Can the new CEO at Genen­tech main­tain a tra­di­tion of ground­break­ing R&D?

Bill An­der­son

Dur­ing the 6 years that Ian Clark man­aged Genen­tech as its CEO, he nev­er lost sight of the sin­gu­lar mis­sion he had at the big Roche sub­sidiary. Like Pas­cal So­ri­ot be­fore him, and now Bill An­der­son com­ing in af­ter his de­par­ture at the end of this year, job 1 at Genen­tech is keep­ing the phar­ma gi­ant’s unique­ly pro­duc­tive R&D op­er­a­tion fo­cused on big new prod­ucts.

That job pro­file hasn’t changed one bit. This is what Roche’s Daniel O’Day, CEO of Roche’s phar­ma di­vi­sion, had to say on Clark’s re­place­ment at the helm:

We are con­fi­dent that (An­der­son) will nur­ture Genen­tech’s unique cul­ture and build up­on a lega­cy of pur­su­ing ground­break­ing sci­ence to find the next break­throughs for pa­tients.

When Roche seized com­plete con­trol of Genen­tech in 2009, the con­sen­sus view was that the rigid and some­what un­for­giv­ing Swiss men­tal­i­ty of the own­er would ex­tin­guish the cre­ative en­vi­ron­ment that helped make Genen­tech a world leader in can­cer R&D. Its own Basel-based re­search group, pRED, was head­ed in­to a painful re­or­ga­ni­za­tion that has yet to pro­duce the kind of new prod­ucts ex­pect­ed of it. But the feared demise of Genen­tech, gRED, didn’t hap­pen, which is one key rea­son why Clark was able to launch 11 new drugs in his 6-year tenure as CEO, in­clud­ing the close­ly watched PD-L1 check­point pi­o­neer Tecen­triq.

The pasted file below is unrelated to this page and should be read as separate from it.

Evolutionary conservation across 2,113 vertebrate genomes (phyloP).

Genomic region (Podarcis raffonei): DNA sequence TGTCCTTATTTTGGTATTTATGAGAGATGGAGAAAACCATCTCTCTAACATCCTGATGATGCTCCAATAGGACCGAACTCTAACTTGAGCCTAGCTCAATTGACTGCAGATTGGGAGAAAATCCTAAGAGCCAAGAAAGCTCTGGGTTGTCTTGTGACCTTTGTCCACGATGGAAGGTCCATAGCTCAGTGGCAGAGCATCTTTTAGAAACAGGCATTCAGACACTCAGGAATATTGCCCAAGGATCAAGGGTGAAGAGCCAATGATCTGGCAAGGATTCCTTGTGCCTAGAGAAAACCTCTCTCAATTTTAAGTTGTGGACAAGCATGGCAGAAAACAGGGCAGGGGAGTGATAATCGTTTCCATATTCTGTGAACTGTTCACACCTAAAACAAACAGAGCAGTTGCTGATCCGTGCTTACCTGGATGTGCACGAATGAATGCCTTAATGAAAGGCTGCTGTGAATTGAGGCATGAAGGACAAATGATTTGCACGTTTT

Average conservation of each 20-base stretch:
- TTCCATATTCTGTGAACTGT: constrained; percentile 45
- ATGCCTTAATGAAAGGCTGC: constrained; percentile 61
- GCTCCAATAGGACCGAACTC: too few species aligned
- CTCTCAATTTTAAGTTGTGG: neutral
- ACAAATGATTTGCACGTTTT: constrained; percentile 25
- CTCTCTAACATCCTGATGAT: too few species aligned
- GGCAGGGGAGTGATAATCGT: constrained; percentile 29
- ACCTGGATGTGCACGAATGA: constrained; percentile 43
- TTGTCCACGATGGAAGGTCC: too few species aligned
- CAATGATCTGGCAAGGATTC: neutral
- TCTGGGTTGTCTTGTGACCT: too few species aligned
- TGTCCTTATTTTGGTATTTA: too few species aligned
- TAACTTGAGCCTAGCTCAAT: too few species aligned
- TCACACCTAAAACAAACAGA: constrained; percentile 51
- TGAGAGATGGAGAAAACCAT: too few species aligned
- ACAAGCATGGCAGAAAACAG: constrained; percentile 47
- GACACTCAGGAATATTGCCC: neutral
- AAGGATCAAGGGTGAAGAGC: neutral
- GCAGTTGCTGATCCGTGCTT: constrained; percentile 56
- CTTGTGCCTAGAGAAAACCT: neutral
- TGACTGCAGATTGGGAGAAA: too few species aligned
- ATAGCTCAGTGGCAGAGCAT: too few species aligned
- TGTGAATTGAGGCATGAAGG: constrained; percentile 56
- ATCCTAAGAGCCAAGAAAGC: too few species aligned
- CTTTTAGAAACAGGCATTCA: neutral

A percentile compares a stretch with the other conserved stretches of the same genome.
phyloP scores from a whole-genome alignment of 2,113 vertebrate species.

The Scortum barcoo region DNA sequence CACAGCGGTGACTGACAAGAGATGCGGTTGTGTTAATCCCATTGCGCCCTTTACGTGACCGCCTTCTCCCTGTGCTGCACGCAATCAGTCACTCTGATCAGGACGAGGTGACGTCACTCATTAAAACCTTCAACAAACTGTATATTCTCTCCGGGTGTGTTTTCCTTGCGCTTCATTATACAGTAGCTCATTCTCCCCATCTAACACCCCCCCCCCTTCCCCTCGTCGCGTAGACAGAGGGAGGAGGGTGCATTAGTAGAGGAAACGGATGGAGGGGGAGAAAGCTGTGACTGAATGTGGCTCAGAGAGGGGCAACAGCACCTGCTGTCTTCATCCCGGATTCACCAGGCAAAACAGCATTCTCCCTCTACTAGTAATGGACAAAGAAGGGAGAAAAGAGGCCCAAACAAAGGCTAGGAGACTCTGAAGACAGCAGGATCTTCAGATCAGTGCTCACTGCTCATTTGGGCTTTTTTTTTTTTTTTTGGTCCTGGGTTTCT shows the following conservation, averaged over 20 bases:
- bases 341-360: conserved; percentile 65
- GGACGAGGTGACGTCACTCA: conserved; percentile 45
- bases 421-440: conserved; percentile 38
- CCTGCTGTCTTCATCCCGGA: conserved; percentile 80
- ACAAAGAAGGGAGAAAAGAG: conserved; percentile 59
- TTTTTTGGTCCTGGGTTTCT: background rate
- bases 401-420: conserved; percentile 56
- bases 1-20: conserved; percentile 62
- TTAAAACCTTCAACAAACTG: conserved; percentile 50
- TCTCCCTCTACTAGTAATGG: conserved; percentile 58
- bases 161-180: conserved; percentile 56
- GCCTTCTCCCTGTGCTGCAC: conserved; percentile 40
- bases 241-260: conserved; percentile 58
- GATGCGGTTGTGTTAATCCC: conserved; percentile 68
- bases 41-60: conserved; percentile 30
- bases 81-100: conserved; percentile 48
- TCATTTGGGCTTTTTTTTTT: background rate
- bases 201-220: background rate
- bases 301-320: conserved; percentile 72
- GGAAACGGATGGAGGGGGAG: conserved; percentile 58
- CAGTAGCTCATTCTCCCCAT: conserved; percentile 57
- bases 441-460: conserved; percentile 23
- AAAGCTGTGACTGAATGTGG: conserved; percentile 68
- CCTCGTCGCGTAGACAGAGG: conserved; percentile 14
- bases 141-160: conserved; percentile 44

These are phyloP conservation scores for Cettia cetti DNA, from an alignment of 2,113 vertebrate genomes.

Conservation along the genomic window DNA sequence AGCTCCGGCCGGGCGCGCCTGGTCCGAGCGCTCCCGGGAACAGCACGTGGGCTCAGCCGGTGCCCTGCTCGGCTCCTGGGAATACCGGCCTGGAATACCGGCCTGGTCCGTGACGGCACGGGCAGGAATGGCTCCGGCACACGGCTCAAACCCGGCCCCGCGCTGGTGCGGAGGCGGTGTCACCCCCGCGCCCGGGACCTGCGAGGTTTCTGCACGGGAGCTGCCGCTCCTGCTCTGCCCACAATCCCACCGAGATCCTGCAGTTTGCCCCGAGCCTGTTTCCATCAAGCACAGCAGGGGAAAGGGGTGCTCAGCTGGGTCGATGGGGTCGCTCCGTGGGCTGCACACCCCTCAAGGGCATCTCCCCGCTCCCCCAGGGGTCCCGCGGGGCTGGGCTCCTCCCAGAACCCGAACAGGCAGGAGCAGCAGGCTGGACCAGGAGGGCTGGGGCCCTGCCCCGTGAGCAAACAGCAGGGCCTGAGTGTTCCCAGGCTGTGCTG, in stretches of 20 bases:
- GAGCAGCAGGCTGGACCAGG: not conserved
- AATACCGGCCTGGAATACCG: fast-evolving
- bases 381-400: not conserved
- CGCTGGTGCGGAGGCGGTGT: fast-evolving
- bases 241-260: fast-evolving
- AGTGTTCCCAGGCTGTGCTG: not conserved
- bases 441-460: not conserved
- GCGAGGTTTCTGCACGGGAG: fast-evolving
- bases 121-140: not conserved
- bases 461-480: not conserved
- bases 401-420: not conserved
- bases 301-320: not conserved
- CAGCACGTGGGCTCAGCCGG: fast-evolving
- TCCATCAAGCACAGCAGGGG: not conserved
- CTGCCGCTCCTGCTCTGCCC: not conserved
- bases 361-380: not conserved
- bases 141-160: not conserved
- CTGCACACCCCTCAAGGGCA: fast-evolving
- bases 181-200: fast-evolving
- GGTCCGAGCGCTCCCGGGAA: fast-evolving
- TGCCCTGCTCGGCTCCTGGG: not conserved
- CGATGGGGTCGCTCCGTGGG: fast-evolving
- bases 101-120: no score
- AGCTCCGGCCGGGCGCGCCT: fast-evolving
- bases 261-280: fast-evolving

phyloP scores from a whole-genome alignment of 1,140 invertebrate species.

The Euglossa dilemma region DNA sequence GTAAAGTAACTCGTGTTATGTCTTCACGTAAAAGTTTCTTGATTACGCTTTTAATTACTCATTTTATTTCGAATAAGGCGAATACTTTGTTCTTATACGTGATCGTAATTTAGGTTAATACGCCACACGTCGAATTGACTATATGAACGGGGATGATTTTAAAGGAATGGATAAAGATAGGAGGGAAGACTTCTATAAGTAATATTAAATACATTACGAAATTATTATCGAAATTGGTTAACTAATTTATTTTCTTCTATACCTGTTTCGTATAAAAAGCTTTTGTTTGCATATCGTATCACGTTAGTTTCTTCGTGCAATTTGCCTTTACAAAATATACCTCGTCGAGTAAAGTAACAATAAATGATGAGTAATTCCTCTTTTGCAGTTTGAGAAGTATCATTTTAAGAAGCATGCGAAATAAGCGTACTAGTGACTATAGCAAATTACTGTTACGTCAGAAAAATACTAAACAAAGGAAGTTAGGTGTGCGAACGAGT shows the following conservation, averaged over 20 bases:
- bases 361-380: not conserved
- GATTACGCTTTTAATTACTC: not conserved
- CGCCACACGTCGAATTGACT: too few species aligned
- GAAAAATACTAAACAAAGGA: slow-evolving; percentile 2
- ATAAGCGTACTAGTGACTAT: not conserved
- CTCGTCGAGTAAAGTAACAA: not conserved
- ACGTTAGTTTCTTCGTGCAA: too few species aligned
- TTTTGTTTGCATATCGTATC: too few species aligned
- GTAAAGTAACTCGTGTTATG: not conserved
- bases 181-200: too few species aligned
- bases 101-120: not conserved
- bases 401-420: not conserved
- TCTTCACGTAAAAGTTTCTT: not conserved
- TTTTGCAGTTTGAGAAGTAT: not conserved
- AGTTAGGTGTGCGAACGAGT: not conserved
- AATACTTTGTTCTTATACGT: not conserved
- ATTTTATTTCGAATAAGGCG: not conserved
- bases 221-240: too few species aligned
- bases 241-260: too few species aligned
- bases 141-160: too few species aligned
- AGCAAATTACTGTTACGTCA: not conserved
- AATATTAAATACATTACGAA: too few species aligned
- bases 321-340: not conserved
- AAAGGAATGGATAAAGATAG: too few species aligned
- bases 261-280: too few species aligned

Ian Clark

Like Clark, An­der­son is a long­time com­mer­cial play­er. He joined Genen­tech from Bio­gen 10 years ago as VP of sales and mar­ket­ing for im­munol­o­gy. I asked for an in­ter­view, but Genen­tech’s PR con­tacts thought we should give it a few weeks be­fore set­ting any­thing up.

An­der­son, though has talked about what makes Genen­tech a spe­cial place to work.

It starts with tech­ni­cal ex­cel­lence, he said in a pre­sen­ta­tion at MIT, in a com­pa­ny where all man­agers are ex­pect­ed to have a deep un­der­stand­ing of their field. Man­age­r­i­al charis­ma and an abil­i­ty to wrig­gle out of a sit­u­a­tion can not sub­sti­tute for tech­ni­cal ex­cel­lence.

Here’s the rest of the list of val­ues:

-Fact-based ap­proach
-Speak­ing in plain Eng­lish
-Trust­ing over your idea to your peers
-Keep­ing com­mu­ni­ca­tion per­son­al
-Dis-ing the trap­pings
-Hu­mil­i­ty and be­ing wrong
-Check­ing your ego at the door
-Hard work
-Col­lab­o­ra­tion and con­flict
-The true mis­sion of com­pa­nies…and Genen­tech